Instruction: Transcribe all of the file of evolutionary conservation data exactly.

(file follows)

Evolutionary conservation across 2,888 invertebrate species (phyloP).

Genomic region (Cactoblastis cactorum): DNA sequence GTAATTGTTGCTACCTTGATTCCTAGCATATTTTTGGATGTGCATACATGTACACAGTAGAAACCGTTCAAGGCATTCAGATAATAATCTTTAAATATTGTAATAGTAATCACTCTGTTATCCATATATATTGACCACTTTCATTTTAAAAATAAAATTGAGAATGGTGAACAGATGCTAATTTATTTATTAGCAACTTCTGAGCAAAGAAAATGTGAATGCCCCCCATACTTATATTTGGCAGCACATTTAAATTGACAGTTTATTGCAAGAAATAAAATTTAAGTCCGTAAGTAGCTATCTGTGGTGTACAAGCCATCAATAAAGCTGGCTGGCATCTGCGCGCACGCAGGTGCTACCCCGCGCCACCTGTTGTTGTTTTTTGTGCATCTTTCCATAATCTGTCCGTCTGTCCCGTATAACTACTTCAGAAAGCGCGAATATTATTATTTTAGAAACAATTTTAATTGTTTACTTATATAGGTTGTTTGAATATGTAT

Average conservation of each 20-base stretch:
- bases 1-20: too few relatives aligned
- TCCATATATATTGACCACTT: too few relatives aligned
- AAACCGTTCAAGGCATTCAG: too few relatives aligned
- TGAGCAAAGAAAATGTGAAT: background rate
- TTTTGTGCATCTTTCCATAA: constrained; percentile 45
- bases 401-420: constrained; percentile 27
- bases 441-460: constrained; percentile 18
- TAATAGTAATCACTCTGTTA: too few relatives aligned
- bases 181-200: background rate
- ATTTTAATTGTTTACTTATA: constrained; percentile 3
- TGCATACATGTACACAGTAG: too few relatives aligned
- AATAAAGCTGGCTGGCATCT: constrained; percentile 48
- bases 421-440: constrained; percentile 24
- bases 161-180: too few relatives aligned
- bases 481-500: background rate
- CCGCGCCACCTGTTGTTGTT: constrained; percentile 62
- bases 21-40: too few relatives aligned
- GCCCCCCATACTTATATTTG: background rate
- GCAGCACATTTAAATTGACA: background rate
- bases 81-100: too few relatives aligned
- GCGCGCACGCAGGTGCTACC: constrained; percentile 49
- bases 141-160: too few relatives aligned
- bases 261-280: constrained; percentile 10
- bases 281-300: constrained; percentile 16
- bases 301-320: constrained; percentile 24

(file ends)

Evolutionary conservation across 2,888 invertebrate species (phyloP).

Genomic region (Cactoblastis cactorum): DNA sequence GTAATTGTTGCTACCTTGATTCCTAGCATATTTTTGGATGTGCATACATGTACACAGTAGAAACCGTTCAAGGCATTCAGATAATAATCTTTAAATATTGTAATAGTAATCACTCTGTTATCCATATATATTGACCACTTTCATTTTAAAAATAAAATTGAGAATGGTGAACAGATGCTAATTTATTTATTAGCAACTTCTGAGCAAAGAAAATGTGAATGCCCCCCATACTTATATTTGGCAGCACATTTAAATTGACAGTTTATTGCAAGAAATAAAATTTAAGTCCGTAAGTAGCTATCTGTGGTGTACAAGCCATCAATAAAGCTGGCTGGCATCTGCGCGCACGCAGGTGCTACCCCGCGCCACCTGTTGTTGTTTTTTGTGCATCTTTCCATAATCTGTCCGTCTGTCCCGTATAACTACTTCAGAAAGCGCGAATATTATTATTTTAGAAACAATTTTAATTGTTTACTTATATAGGTTGTTTGAATATGTAT

Average conservation of each 20-base stretch:
- bases 1-20: too few relatives aligned
- TCCATATATATTGACCACTT: too few relatives aligned
- AAACCGTTCAAGGCATTCAG: too few relatives aligned
- TGAGCAAAGAAAATGTGAAT: background rate
- TTTTGTGCATCTTTCCATAA: constrained; percentile 45
- bases 401-420: constrained; percentile 27
- bases 441-460: constrained; percentile 18
- TAATAGTAATCACTCTGTTA: too few relatives aligned
- bases 181-200: background rate
- ATTTTAATTGTTTACTTATA: constrained; percentile 3
- TGCATACATGTACACAGTAG: too few relatives aligned
- AATAAAGCTGGCTGGCATCT: constrained; percentile 48
- bases 421-440: constrained; percentile 24
- bases 161-180: too few relatives aligned
- bases 481-500: background rate
- CCGCGCCACCTGTTGTTGTT: constrained; percentile 62
- bases 21-40: too few relatives aligned
- GCCCCCCATACTTATATTTG: background rate
- GCAGCACATTTAAATTGACA: background rate
- bases 81-100: too few relatives aligned
- GCGCGCACGCAGGTGCTACC: constrained; percentile 49
- bases 141-160: too few relatives aligned
- bases 261-280: constrained; percentile 10
- bases 281-300: constrained; percentile 16
- bases 301-320: constrained; percentile 24